Monday, August 29, 2011

James Soriano Disturbed You? Good

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I get it. The infamous viral James Soriano opinion piece provoked a massive “Kung sino?” snort from people. With their response they are proving him right.

Sometimes there is a fine line between making a point and speaking from your high horse. I try to be aware of that line when I write but I am sure I have crossed it a few times for some people. Mr. Soriano makes the point that English is the language of the learned. Let's explore that point. I have lived here in Manila for almost 12 years. Media is something I analyze over and over in this blog. Maybe it has something to do with the fact that my degree is in that vein.

One of my major beliefs is that your mass media is not there to educate you. They are there to attract you. Two different things. Mass media are beholden to their sponsors and not to you. In short mass media is not telling you what you need to know but what you want to hear.

Marshall McLuhan is famous for his quote the medium is the message. I can tell you from where I sit. That in this country the language is the message. First of all. Compare the news that the over the air channels provide in Tagalog with ABS CBN News Channels news. The intonation of the Tagalog broadcast resembles pro wrestling commentary. The tone of the English broadcast sounds more like golf commentary. Why? You are reaching completely different mentalities when you select in this country what language you will use. If you totally disagree with me or James Soriano be prepared to argue the case that there is no such thing as language bias. Take a cue from non verbal cues. Just like the traits are different when you tune into golf and when you tune into wrestling.

People's Tonight. Headlines in English but stories in Tagalog.

If you don't buy the tone of voice argument then explain to me why is there no newspaper of record in this country in Tagalog. I am no big fan of the Inquirer, The Philippine Star and Manila Bulletin. But they are text book Columbia School of Journalism compared to their Tagalog counterparts.

Here is an exercise for you. Those who do understand Tagalog (I do to some extent) . For the next week expose yourself to an adequate amount of Tagalog media. Newspapers and tv news. Then try to imagine yourself as one who totally avoids English media and only gets information from Tagalog sources. What would your perspective be like? What would you be missing out on? What blind spots inherent in Tagalog media would therefore be your blind spots?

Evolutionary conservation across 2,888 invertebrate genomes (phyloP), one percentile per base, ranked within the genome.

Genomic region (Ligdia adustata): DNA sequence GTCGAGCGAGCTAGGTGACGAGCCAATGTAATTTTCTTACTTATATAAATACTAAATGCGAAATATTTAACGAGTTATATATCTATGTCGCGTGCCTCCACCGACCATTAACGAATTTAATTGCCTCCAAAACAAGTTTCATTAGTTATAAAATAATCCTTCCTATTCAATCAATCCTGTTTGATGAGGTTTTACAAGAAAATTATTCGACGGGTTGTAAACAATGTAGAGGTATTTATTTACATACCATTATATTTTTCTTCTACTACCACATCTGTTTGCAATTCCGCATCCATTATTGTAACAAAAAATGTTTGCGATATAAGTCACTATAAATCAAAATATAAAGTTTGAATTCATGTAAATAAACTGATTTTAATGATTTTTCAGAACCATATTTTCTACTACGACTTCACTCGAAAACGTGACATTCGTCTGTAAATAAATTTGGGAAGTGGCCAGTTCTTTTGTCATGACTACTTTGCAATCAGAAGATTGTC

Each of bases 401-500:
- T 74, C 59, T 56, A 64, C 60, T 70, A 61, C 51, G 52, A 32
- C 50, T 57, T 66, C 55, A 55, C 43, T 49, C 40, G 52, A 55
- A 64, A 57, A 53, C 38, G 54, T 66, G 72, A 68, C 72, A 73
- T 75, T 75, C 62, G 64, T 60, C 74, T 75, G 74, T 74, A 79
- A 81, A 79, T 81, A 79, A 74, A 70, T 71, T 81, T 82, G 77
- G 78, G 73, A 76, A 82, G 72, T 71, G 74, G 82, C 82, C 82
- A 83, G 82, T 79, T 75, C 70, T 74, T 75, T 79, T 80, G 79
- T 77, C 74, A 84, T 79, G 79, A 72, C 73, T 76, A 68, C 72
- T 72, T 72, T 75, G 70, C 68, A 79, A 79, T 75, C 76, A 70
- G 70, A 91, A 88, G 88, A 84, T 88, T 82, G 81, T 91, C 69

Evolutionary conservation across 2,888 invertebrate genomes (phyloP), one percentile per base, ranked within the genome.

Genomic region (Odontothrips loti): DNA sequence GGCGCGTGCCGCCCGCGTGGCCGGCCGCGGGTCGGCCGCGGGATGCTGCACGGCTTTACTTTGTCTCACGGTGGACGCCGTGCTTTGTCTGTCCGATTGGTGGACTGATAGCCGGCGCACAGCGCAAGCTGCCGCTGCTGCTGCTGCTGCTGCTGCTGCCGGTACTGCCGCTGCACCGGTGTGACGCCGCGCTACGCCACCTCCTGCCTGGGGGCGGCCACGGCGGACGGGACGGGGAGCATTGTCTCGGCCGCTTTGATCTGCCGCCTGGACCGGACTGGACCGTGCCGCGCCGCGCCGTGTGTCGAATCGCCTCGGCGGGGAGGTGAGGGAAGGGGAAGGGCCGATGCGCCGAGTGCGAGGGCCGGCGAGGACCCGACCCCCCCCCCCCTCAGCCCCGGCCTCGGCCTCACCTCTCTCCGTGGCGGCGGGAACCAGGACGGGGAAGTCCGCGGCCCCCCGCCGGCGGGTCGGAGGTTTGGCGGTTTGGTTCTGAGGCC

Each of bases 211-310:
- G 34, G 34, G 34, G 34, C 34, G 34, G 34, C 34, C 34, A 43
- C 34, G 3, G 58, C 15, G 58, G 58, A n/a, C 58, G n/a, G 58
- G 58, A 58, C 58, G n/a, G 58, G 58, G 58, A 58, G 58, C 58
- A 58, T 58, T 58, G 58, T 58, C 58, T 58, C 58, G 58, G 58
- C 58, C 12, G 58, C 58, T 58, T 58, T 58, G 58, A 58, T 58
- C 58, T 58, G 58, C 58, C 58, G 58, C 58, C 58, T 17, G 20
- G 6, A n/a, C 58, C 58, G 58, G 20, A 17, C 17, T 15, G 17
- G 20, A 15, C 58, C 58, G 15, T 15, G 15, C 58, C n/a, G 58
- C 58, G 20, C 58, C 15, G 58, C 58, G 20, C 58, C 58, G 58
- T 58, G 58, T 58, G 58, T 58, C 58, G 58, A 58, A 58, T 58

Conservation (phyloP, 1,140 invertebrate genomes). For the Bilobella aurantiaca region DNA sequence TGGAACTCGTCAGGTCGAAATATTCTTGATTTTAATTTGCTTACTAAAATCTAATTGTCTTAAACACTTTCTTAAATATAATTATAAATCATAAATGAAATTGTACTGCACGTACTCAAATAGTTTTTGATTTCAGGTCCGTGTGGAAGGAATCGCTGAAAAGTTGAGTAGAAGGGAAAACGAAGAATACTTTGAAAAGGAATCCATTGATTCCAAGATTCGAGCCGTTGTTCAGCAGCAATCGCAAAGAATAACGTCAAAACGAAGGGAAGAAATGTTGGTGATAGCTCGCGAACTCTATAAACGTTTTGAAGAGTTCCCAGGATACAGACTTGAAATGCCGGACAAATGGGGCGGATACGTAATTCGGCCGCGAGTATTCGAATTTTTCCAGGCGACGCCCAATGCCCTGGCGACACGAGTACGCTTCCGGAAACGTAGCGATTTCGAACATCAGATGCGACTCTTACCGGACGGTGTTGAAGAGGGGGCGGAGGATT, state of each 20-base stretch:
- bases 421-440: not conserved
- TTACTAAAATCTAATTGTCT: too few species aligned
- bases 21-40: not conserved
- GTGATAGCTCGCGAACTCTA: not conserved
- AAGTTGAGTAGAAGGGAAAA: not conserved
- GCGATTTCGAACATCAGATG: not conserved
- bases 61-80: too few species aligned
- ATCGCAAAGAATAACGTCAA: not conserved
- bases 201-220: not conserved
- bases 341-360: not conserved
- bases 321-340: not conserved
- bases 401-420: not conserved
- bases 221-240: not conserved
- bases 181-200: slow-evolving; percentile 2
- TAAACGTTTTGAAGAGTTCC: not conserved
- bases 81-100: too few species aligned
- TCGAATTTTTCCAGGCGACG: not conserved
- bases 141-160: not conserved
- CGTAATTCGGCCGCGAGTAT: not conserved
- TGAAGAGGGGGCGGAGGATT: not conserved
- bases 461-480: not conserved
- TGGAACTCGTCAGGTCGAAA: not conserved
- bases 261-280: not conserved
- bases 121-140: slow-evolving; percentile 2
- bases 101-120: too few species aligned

Those of us who can and do seek English sources of information are exposed to a plethora of perspectives on numerous topics. I won't try to dictate to you what I view to be width or the narrowness of Tagalog media but try it for yourself. What would it be like if that is all you had to go on? That is why his point that most people seem to ignore is that if you are serious about learning then you are better off with a daily diet of all English sources than all Tagalog. It's all a question of values in those that tend to stick to only Tagalog. My view here.

Whether you like it or not, media is a reflection of the audience it is trying attract. Kris Aquino is the way she is because a ton of people buy into her emo pseudo victim act. The audience wants that so Kris delivers. Based on her endorsement contracts boy does she deliver. I don't mean Boy Abunda either.

If by now you still believe that English and Tagalog are just interchangeable let me ask you a question. Would Willie Revillame work if he did exactly the same show only in English? My personal opinion: you can't spell Revillame without "lame".

If the answer is no then don't shoot James Soriano for being the messenger. He held up a mirror to this country's face. The country did not like what it saw and blamed the mirror and the mirror holder. In the immortal words of Colonel Nathan R. Jessup " You can't handle the truth".

What do you expect from a population that is honestly convinced Journey owes it's career to
Arnel Pineda? What do you expect from a country that does not encourage soccer yet feels self entitled to being in the next World Cup? What do you expect from a population that rewarded a convicted plunderer second place in a free election for president?